To which Sander replied:

As a matter of application, neither of the priors you mention below are what I would call “covering priors”, that is neither of them cover the range of opinions on the matter; instead, they represent different opinions in the range. Those priors may represent what some individuals want to use, given their strong prior opinions (whether enthusiastic or skeptical), but I doubt those priors and their results are what a consensus or policy formulation panel would want. If those two priors represent the extremes of views held by credible parties or stakeholders, one covering prior might have a 95% central interval of roughly 1/2 to sqrt(2), thus encompassing each extreme view but focused between those extremes. The posterior from that prior would be of more interest to me than those from the extremes. And I would not leave out the ordinary frequentist result, which is the limiting result from a normal prior allowed to expand indefinitely, and hence the limit of a normal covering prior as the range of opinions covered expands indefinitely (the normality is not essential, although some shape restriction is needed). Context determines what is adequate covering by the prior.

I pretty much agree with Sander except that I don’t know that there is always an “ordinary frequentist result”; at least, such a thing doesn’t really exist for logistic regression with separation.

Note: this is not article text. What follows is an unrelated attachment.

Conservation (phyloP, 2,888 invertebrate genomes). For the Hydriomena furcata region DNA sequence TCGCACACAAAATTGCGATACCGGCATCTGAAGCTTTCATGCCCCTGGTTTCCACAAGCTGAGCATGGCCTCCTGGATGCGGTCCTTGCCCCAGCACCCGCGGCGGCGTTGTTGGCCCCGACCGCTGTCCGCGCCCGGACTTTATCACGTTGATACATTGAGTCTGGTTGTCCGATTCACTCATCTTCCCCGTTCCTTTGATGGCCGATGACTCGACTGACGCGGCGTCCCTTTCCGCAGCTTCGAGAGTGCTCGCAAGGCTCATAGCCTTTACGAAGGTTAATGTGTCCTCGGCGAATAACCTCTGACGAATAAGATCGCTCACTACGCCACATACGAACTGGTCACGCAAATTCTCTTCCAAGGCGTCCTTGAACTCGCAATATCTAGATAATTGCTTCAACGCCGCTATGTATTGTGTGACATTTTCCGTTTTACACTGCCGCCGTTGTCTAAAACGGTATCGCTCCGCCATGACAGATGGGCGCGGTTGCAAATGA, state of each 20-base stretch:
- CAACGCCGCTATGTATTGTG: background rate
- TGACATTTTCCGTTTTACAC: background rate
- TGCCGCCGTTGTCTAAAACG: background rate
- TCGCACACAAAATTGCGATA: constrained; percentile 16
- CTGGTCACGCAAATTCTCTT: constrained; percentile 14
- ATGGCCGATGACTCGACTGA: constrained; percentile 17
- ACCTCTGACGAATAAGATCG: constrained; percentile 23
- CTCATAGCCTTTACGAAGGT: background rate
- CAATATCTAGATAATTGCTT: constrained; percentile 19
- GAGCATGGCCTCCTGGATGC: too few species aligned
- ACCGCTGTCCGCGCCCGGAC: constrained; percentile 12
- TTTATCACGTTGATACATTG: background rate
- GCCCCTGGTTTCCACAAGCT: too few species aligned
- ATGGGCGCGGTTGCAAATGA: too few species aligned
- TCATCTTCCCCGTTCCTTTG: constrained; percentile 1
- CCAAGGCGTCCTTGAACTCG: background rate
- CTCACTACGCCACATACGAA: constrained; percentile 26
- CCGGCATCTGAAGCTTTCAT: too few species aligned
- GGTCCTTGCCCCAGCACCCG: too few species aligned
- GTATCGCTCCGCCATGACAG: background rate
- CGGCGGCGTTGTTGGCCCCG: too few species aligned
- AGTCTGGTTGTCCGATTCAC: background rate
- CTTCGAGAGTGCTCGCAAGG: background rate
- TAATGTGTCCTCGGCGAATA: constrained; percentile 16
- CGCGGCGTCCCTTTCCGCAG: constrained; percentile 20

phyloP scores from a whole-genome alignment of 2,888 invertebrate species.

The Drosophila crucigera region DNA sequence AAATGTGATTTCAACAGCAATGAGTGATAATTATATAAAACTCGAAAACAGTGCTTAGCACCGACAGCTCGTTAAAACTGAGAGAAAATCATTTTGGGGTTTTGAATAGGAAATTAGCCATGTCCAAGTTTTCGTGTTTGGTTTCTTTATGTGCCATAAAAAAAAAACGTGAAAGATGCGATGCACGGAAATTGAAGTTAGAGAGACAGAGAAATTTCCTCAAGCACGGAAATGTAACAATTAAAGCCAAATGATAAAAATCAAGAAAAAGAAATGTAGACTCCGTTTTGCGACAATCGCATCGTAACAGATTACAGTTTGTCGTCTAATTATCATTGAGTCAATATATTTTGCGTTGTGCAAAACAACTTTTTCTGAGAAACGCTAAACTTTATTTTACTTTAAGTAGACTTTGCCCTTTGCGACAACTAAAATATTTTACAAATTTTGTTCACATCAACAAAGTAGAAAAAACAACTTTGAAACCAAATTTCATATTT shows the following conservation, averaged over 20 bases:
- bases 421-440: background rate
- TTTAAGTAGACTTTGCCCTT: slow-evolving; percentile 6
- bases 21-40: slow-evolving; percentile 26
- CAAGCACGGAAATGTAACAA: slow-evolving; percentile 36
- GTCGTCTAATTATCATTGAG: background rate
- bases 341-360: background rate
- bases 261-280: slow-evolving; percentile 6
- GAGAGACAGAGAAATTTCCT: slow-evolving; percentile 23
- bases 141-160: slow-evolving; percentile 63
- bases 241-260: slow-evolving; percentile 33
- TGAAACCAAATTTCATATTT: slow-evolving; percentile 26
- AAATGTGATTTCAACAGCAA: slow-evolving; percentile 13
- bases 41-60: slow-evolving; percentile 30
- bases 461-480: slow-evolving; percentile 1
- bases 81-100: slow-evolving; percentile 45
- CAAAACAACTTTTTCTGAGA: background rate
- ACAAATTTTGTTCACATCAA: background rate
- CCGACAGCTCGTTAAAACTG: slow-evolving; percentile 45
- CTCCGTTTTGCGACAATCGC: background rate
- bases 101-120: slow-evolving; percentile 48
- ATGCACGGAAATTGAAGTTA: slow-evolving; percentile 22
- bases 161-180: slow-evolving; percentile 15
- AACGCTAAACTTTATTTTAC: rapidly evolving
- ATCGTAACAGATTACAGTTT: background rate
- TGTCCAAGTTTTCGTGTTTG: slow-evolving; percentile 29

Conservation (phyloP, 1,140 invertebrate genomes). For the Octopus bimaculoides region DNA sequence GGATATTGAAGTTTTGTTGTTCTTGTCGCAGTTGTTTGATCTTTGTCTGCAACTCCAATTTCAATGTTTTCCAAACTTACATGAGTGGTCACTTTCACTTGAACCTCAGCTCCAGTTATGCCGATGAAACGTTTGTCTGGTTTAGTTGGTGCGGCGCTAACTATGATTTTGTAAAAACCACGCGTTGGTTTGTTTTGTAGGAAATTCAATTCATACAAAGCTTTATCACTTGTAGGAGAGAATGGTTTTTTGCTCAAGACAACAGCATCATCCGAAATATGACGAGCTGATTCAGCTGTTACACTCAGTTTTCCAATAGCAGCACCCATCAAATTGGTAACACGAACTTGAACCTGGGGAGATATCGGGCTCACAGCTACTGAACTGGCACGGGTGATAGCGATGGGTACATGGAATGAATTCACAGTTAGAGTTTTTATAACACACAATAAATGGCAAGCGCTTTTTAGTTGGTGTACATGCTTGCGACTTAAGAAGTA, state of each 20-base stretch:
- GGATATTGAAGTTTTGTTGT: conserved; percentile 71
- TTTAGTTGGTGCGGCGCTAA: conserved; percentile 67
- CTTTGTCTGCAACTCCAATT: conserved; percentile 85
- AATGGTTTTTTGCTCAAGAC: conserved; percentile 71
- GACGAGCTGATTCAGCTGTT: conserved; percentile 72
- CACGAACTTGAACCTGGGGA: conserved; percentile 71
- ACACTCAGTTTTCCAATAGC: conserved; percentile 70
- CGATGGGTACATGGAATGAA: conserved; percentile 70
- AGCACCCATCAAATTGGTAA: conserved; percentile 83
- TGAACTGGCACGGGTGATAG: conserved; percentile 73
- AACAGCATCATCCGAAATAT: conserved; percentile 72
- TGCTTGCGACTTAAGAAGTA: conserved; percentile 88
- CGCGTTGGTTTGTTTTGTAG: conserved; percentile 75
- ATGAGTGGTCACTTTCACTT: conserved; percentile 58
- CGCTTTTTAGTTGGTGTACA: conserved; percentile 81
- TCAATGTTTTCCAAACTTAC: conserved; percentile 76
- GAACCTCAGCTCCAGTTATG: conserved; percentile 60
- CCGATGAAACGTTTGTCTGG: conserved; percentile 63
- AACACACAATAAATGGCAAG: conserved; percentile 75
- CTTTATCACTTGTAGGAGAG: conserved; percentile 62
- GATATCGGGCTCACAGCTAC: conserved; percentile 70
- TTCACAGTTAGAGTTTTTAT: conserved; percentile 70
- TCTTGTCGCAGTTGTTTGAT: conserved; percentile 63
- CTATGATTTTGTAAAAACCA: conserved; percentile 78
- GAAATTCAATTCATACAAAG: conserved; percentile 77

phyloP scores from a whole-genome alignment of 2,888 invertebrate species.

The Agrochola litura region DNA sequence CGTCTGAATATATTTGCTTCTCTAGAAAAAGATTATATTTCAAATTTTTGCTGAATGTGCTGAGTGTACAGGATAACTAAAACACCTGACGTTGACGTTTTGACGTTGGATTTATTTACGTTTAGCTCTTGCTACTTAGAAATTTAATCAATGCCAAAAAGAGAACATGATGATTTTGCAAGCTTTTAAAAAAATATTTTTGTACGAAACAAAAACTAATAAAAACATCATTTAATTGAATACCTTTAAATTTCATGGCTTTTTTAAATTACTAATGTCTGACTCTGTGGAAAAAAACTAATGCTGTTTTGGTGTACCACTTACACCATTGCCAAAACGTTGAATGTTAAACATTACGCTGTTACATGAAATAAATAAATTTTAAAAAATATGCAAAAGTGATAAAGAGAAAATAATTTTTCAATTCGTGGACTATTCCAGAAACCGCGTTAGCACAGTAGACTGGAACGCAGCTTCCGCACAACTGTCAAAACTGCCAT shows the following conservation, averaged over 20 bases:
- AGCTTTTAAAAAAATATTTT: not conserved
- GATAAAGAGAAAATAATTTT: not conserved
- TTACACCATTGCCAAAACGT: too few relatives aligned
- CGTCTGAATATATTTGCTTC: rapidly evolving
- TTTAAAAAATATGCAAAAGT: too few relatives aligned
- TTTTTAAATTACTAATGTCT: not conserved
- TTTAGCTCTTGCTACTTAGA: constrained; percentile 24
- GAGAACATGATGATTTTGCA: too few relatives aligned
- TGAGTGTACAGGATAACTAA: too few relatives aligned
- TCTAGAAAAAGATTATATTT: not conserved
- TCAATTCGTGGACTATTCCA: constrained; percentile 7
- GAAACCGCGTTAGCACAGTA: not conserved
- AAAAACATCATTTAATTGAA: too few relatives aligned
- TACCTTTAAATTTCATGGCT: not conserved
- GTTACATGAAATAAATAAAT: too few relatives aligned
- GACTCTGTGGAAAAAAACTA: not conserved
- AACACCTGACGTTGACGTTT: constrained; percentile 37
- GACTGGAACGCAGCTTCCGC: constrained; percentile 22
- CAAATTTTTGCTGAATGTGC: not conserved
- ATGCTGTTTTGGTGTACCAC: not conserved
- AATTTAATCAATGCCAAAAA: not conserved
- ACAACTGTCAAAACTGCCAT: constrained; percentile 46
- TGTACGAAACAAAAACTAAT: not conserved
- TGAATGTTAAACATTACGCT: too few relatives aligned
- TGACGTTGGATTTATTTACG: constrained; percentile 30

Could you post the attachments to which Sanjay and Sander refer, as well as a link to the Witt et. al. (2000) article?

Thanks

Andrew, I second Bill, posting those attachments or links will be quite helpful. Thanks

<pre>

I pretty much agree with Sander except that I

don't know that there is always an "ordinary

frequentist result"; at least, such a thing

doesn't really exist for logistic regression

with separation.

</pre>

Actually, in this case, the comparison is quite simple, to wit:

As a comparison, we used un-regularized logistic regression which resulted in numerical instability and inherently invalid results.

:-)

Please correct me if I am wrong, but aren't all clinical trials guided by advisory boards and by self-legislation bodies from the Pharma industry?

I was happy that for our research we set our own prior (sample) distribution, oef :)

Darlehen (Germany)